Please give Noah Woodward a warm, enthusiastic welcome. This is his first guest column for Fire Brand of the American League.
It is quickly becoming evident that release point issues are playing a big role in Daniel Bard’s inconsistency as a starter. I wanted to dig deeper in order to find out how the task of throwing 90+ pitches in a game has affected Bard’s release point.
In the plot below, I charted Bard’s 2012 release points by pitch count (with colored mean lines). It is clear that Bard has slipped away from his three-quarter arm slot that made him a successful reliever (his 2011 horizontal release was about 5” further from his ear). Bard’s 2012 release point is a concern, because while it has moved in horizontally, it has not really moved at all vertically.
This is no small concern for Bard and the Red Sox. Try to visualize the new release by holding out your arm as if you are throwing a pitch. Next, move your hand in toward your ear about a half a foot while not letting it move vertically. Now look at your elbow. The elbow has to drop to support this new release.
It then follows that Bard’s elbow has, on average, been lower on release this year than in prior years. Baseball people will tell you that this is never a good thing, and often is a preliminary cause of arm injuries. This issue is one that should be worked out regardless of whatever role Bard is to assume from here on out. The new arm slot is dangerous, and as the graph below shows, also ineffective.
Bard’s 2012 fastball moves around an inch less horizontally than it did in 2011. This change is significant, because his four-seamer moves only around 3-4” at best. A three-quarters delivery generally yields more fastball movement than overhead delivery, and Bard is regrettably confirming that belief for us this year.
Finally, I found something really interesting when I took a closer look at Bard’s pitch count-release point numbers (from the first graph). Though we don’t see his average release point shift much as his arm gets tired, the distribution of these points tells a different story. In the table below, we see that Bard really struggles to consistently repeat a release point after 80 pitches. In fact, his variance in release increases by about 45% from when he starts the game to when he has thrown 90 pitches.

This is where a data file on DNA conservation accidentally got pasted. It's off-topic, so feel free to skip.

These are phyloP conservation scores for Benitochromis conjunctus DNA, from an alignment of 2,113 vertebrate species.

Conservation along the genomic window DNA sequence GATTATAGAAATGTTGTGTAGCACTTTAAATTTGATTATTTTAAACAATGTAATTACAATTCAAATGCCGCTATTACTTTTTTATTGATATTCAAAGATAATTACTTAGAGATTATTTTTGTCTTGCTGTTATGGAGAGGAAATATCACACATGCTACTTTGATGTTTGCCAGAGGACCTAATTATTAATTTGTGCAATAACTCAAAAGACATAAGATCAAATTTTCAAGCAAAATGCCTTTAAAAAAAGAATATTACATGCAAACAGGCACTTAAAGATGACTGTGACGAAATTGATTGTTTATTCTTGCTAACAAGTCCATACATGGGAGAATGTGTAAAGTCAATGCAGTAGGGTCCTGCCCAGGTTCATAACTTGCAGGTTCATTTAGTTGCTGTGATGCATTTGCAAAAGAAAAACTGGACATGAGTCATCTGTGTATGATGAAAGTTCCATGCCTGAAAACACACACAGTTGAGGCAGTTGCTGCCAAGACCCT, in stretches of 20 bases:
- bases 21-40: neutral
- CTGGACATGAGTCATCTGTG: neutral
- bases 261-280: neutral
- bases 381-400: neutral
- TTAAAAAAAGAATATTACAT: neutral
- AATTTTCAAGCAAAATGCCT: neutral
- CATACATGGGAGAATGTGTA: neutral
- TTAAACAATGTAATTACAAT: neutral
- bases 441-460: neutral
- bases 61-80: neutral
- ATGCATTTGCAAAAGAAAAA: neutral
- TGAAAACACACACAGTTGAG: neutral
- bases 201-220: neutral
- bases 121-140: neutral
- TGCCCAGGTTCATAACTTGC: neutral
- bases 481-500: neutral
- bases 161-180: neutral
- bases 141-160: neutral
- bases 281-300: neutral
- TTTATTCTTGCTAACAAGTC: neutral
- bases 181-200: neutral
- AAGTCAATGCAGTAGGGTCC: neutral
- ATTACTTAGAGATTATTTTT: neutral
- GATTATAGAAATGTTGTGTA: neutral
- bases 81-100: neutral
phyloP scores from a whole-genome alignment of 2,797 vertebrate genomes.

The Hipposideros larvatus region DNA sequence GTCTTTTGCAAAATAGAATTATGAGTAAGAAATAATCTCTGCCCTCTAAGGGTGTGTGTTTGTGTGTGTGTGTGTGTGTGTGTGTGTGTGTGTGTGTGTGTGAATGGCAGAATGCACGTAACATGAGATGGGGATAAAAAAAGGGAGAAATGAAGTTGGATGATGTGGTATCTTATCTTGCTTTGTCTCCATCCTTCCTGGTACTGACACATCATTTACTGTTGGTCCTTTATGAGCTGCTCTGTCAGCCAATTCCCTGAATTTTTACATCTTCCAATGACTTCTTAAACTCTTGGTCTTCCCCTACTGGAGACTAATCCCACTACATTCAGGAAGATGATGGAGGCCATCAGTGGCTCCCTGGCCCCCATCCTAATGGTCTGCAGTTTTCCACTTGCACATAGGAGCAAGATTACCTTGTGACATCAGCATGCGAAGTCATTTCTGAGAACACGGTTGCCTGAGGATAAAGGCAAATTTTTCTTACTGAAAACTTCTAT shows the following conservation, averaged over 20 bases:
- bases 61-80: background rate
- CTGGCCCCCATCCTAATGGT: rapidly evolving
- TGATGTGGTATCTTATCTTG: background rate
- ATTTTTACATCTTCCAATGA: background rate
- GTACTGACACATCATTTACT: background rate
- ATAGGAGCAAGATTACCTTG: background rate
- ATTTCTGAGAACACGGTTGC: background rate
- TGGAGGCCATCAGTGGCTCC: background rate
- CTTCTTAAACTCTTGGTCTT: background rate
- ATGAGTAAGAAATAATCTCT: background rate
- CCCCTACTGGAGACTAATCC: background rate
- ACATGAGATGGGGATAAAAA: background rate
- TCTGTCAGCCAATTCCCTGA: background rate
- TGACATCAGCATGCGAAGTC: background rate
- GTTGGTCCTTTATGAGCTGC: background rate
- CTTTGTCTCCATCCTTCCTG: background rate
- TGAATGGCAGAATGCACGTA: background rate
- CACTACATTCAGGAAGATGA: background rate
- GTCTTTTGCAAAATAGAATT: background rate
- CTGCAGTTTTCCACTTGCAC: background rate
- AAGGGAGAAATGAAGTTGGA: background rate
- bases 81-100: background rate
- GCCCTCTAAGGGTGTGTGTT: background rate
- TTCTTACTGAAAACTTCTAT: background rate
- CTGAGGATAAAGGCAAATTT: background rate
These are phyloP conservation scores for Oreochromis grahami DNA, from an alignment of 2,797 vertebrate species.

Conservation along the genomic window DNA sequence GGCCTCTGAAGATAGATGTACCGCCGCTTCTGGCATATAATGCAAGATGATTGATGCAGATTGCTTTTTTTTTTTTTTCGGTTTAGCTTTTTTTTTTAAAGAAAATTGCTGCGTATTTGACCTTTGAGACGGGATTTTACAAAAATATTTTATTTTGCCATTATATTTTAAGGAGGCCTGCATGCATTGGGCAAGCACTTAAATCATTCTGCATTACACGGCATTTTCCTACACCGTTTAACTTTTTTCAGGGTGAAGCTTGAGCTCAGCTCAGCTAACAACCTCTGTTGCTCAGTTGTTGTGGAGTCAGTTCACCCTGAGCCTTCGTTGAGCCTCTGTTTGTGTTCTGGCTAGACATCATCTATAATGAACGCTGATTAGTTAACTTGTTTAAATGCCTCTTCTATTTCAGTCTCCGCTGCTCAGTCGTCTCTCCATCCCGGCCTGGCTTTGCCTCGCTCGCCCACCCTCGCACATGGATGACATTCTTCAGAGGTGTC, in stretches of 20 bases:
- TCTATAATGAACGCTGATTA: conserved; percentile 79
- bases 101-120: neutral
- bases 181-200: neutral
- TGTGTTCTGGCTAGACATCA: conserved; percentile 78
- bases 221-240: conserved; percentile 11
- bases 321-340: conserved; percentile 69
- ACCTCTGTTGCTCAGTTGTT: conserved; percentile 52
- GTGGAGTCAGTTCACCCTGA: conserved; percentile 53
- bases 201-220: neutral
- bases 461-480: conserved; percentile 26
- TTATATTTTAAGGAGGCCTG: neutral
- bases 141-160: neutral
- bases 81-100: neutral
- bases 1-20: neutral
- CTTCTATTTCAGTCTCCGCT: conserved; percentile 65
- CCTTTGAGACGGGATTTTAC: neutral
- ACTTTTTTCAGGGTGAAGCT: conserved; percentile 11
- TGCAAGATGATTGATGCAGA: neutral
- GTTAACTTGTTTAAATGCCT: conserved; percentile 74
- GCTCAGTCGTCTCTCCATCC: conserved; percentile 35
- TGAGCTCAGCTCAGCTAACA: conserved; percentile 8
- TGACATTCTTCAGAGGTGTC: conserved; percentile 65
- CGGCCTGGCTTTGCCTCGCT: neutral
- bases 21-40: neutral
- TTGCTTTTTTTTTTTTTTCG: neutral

Daniel Bard: Horizontal Release Point Variance by Pitch Count
|# of Pitches Thrown||Release Point Variance|
It’s easy to see how a starter would struggle to be consistent when his body is tired, but others are clearly better at this than Bard (I checked out a few). Some actually reduce variance as pitch count increases. It is clear, though, that these numbers show that Bard is just not right for the starter role. I know he had a bad outing yesterday, but I think the reasons laid out above are more powerful than the results that we have seen this year. The risk of injury, loss of fastball movement, and inconsistency of release are all offer pretty strong support in favor of a change.
It is possible that Bard knew that his arm couldn’t handle his old release in the new role, or it could be that he just felt too much pressure to experiment this season as a starter.We’ve all seen Bobby Valentine try to blow us away with his managerial ingenuity this season, but the way he has been toying with Bard really makes me feel for the guy. He really just needs to let Bard out there in the late innings with one command: “let it go.”
How hard is that Bobby?
Categories: Daniel Bard